Not A Happy Chappy: Queensland's Premier no longer, the Liberal National Party leader, Campbell Newman, is forced to acknowledge that he has not only lost his Ashgrove parliamentary seat, but his entire political career. In the space of just three years, Newman's neoliberal extremism turned an unprecedented, 73-seat-majority victory, into one of the most stunning routs in Australian electoral history.
DO YOU FEEL that chill breeze on the back of your neck, Prime Minister? It’s blowing across the ditch, from Queensland. And the message it’s carrying across the Tasman – and even farther away, from the Greeks – is very clear. Electorates all over the world are flexing their muscles.
Voting last Saturday in a cold but fearsomely focused fury, the people of Queensland wiped out the 73-seat majority they had bestowed upon the Liberal National Party (LNP) just three years ago. Not even the leader of the LNP, Queensland’s erstwhile Premier, Campbell Newman, was spared. His Brisbane seat of Ashgrove was reclaimed by the opposition Labor Party as the electoral tsunami swept over the state.
No one could say that Mr Newman wasn’t warned. His predecessor in the Premier’s Office, Labor’s Anna Bligh, had been hurled from power with equal force for unleashing a privatisation programme she’d somehow neglected to present to Queensland voters in the run-up to the 2009 election. But, instead of drawing the obvious lesson from Labor’s 2012 debacle, Mr Newman proceeded as though Queenslanders had voted for his extreme brand of neoliberalism, rather than against Ms Bligh’s political duplicity.
For Queenslanders, the result was three long years of economic, environmental and legal “reform” that was as draconian as it was unheralded. Thousands of public servants lost their jobs, the privatisation programme (Bligh’s downfall) far from being halted, gathered pace. Legal changes struck down civil liberties considered basic to democratic governance. And Queensland’s thriving tourist industry, based upon the state’s exquisite natural treasures, found itself outmanoeuvred by rampant mining interests determined to rid themselves of all environmental restraints.
Saturday’s vote constituted Queenslanders’ emphatic response to Mr Newman’s scorched-earth tactics. With their political leaders clearly having failed to draw the correct message from Labor’s 2012 wipe-out, the people of Queensland felt obliged to repeat it. Mr Newman’s successor, whoever he or she turns out to be, would be very foolish to goad them into a third demonstration of their power. Indeed, anything other than a general healing of neoliberal harms will likely be interpreted by the Queensland electorate as yet another invitation to unleash electoral Armageddon.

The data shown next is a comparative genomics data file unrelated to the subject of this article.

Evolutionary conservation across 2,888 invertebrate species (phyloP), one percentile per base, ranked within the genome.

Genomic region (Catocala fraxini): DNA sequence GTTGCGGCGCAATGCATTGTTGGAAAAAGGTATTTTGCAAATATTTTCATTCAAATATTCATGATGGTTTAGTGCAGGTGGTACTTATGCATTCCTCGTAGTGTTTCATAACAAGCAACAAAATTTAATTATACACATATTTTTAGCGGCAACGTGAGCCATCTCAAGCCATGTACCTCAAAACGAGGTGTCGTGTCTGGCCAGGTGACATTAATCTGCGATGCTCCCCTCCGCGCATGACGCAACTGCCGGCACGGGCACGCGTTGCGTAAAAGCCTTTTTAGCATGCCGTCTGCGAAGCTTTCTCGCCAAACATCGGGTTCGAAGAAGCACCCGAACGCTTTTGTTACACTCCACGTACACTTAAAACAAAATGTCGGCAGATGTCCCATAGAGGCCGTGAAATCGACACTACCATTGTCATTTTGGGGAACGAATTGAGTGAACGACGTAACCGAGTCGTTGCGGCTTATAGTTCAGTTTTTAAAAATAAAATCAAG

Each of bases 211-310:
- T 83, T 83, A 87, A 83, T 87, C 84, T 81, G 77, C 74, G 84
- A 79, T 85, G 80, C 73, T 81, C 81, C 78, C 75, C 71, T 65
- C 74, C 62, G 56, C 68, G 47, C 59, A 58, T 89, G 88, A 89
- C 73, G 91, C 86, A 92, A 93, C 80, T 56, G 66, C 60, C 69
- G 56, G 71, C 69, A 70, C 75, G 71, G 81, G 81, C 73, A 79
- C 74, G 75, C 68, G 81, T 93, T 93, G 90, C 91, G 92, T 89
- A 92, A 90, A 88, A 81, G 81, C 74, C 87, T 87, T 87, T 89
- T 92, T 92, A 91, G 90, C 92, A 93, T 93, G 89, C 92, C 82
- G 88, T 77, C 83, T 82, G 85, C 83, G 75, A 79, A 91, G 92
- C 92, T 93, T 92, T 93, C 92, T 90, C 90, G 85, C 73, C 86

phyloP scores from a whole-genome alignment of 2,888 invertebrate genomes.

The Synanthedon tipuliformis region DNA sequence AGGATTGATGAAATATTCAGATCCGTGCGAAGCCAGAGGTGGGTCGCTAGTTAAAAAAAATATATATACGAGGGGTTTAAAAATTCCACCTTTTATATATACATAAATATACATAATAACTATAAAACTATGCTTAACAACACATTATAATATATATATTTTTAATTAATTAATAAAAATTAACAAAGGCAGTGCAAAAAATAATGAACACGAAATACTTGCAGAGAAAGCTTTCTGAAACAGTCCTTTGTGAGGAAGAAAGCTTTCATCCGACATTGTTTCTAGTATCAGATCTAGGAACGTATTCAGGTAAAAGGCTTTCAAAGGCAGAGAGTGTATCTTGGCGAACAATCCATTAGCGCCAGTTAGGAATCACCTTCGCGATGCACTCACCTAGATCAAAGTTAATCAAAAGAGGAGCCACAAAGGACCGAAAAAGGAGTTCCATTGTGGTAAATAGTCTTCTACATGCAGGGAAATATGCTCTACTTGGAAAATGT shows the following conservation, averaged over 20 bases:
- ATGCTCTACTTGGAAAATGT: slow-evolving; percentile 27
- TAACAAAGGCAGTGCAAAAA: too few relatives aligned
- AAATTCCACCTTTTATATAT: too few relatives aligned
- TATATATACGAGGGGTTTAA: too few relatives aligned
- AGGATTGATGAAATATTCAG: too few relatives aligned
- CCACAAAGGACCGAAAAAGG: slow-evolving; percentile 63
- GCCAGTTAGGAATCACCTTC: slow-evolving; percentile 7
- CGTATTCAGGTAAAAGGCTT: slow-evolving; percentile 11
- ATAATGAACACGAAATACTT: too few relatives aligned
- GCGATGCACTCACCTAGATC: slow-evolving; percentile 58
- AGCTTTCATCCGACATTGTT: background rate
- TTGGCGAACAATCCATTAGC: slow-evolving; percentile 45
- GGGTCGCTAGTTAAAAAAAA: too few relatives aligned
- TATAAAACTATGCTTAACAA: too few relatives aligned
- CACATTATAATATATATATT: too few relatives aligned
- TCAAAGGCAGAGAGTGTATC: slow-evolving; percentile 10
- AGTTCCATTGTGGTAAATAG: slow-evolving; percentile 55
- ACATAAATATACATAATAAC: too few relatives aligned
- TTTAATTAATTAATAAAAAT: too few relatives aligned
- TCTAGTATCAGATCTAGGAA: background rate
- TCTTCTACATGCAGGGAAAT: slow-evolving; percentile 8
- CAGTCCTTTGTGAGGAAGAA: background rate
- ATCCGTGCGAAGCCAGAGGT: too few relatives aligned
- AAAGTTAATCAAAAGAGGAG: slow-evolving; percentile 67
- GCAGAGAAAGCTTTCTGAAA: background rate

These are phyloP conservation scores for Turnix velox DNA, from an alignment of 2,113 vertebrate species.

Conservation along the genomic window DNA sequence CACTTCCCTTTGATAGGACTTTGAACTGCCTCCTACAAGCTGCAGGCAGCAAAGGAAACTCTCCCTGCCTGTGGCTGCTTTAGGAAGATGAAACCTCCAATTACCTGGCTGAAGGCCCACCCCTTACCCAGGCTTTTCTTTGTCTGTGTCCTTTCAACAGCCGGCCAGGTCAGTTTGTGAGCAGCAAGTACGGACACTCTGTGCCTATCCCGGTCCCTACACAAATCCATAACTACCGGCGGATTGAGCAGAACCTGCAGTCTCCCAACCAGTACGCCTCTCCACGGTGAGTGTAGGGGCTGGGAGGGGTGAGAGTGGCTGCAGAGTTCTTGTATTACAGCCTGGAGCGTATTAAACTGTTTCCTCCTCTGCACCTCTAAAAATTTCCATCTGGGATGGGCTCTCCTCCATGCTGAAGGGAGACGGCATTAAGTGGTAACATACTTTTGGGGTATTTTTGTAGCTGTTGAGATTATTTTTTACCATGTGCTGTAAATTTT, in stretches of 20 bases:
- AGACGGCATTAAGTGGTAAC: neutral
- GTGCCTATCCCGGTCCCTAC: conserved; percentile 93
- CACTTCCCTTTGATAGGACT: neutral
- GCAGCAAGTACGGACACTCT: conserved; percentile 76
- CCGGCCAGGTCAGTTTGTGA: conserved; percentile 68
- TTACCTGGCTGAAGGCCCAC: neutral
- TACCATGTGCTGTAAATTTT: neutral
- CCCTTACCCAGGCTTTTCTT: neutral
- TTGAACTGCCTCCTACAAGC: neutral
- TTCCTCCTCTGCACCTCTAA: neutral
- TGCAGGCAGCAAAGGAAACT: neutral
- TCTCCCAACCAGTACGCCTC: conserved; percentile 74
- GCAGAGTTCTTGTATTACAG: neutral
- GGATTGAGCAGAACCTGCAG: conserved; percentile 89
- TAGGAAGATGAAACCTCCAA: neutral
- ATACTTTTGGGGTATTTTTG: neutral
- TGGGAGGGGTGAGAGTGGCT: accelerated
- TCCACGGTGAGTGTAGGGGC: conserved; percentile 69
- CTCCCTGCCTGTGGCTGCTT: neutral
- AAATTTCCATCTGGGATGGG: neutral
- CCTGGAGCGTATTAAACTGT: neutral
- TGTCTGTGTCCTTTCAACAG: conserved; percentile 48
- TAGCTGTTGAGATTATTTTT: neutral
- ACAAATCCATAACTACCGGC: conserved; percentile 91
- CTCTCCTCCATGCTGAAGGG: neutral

For our own Prime Minister, the messages blowing-in from Greece and Queensland will not be received as harbingers of doom, but rather as welcome confirmations that his kind of politics is the kind that survives. To his hard-line critics in National’s caucus, and throughout the broader right-wing community, Mr Key can now say: “You see? This is what happens when you push people too hard, too fast and too far.” It’s difficult to conceive of a better argument in favour of Mr Key’s softly-softly, don’t-frighten-the-horses, populism than the Biblically unforgiving backlashes of the Greek and Queensland electorates.
At the heart of the Prime Minister’s political success, is his unwavering conviction that a government must always possess more friends than enemies. Mr Key will never allow a situation to develop in which a majority of the electorate feels harmed or threatened by his government’s policies.
Alienating the six percent of New Zealand families who live in State Houses will not threaten the National Government. Nor will policies disadvantaging the roughly 20 percent of New Zealanders who still belong to unions. After all, neither of these groups have ever been notable National supporters.
On the other hand, failing to come up with policies that make it easier for “Middle New Zealand’s” children to buy their first home. (Or even rent their first flat!) Doing nothing to assist the increasing number of young graduates who struggle to find a job remotely commensurate with their qualifications. Refusing to address the steadily worsening condition of the country’s rivers, streams and beaches. Or, downplaying the fact that more and more New Zealand farms, businesses and houses are being sold to foreigners. These are precisely the kinds of issues that could unite a majority of the electorate against the National Government.
And, there is one more issue that might yet jeopardise the remarkably consistent popularity of Mr Key’s government: civil liberties and the rights of the citizen. It’s a slow-burning issue, but no less dangerous for being so. And if it is allowed to grow in relevance (as it did in Queensland, where Mr Newman’s reckless blurring of the necessarily strict constitutional boundaries between politicians and the Judiciary made the ordinary voter feel distinctly uneasy) then the potential for a Queensland-style electoral backlash will increase.
In Greece, and again in Australia, two “we know best” political parties pushed their respective electorates too hard, too fast and too far. Both have paid the price. New Zealand’s right-wing government stands out from its Australian, Canadian and British counterparts for the sensitivity with which it handles the electorate that can make or break it.
Mr Key’s and National’s political longevity is no accident.
This essay was originally published in The Press of Tuesday, 3 February 2015.